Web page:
Vancouver band demands compensation after learning music used for Guantanamo Bay torture. Cevin Key, the band’s keyboardist, says the band at first planned to design an album cover based on an invoice for the U.S. government, rather than sending a physical invoice. But after learning that the government had allegedly used their music without permission, Key says the band was told it could bring a suit against the Department of Defense. Amount of damages sought? $666,000
The Full Story Behind the ‘Chinese Democracy’ Leak (via Antiquiet). A good long read about how the FBI and the RIAA spent millions and millions dollars pursuing the guy who leaked parts of Chinese Democracy. By the actual, real, leaker. (Who had the track up for less than an hour, and didn’t allow downloads) Dog, meet tail… Now get ready to be wagged.
Major music labels tell us that it is bad that people “steal content”, so they’ve come up with another revenue stream, accepting royalty payments which thay are not due, from people who are not authorised to collect them and then not giving it to the people for whom it was collected…. The Global Songwriter Shell Game: Why The Major Music Companies Are Getting Your Royalties | TuneCorner Music Blog.
IANAL, but I was fascinated by this in-depth history of the Doctrine of First Sale (which allows me to sell used records to anyone willing to pay) and analysis of the most recent attempt to blow it up. It’s slightly heavy going, with quite a bit of law jargon, but the thrust of the piece leads to the remarkable conclusion that the TPP proposal, in an attempt to protect US industries which rely largely on copyrighted works, will actually drive then to make all copies abroad. At the same time it will finally kill the market for used books, records,…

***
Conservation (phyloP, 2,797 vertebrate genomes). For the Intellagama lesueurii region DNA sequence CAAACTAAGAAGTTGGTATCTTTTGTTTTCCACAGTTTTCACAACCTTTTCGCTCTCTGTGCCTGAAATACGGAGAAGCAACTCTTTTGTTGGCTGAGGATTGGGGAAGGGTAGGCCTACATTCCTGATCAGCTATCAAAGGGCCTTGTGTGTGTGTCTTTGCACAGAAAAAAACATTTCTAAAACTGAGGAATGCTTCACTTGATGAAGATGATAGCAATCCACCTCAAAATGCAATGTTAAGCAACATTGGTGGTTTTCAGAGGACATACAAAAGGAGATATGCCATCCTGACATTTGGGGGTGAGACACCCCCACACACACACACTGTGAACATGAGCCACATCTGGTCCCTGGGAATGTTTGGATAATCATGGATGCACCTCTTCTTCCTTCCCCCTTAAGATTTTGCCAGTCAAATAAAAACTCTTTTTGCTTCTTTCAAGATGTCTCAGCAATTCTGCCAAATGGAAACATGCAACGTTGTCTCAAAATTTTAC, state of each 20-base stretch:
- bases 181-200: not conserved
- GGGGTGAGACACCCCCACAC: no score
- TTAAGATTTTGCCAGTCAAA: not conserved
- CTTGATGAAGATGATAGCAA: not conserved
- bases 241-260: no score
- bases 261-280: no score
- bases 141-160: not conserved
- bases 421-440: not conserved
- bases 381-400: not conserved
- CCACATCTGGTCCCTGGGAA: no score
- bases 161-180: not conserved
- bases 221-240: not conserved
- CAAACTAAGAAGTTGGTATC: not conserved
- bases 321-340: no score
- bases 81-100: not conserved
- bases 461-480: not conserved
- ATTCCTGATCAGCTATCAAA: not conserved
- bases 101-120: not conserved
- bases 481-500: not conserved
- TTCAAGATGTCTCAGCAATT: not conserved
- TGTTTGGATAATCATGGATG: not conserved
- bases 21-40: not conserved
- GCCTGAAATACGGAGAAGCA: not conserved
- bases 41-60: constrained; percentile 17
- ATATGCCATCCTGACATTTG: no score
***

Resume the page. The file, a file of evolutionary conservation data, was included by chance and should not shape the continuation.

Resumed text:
The Pirate Bay has many many many people looking at it every day. And now they are suggesting that perhaps it might be good for your band to be seen by those eyeballs. As Masnick asks “Would You Rather Fight Piracy… Or Have A Billion People Know You Exist?” – – See the easy-to-fill-in form here: The Promo Bay.
Internet strike day is Wednesday January 18th. In a protest against the SOPA and PIPA legislation moving through the US Congress, many major sites (Wikipedia, Reddit, Internet Archive) will go dark for 12 hours. Of course, PoOPlist does not have the reach of these sites, but we want to do our small part to help. Both of these pieces of legislation are harmful to the internet itself, to innovative business and will not achieve what their sponsors say they will. There are precise ways to prevent foreign websites from pirating US content and they are already written into law. There…
Techdirt and the NY Times both report: Louis CK: Over $1 Million In Sales In Just 12 Days For DRM-Free Download. This should be reported as yet another in the long list of projects which work because artists have used the CwF + RtB (“Connect with Fans and Reason to Buy”) model. Yup, Connect with your Fans and give them a Reason to Buy seems so obvious to us, but we still have to endure the content industry telling us that we should pass SOPA/PIPA because it protects artists. Connect with Fans + Reason to Buy.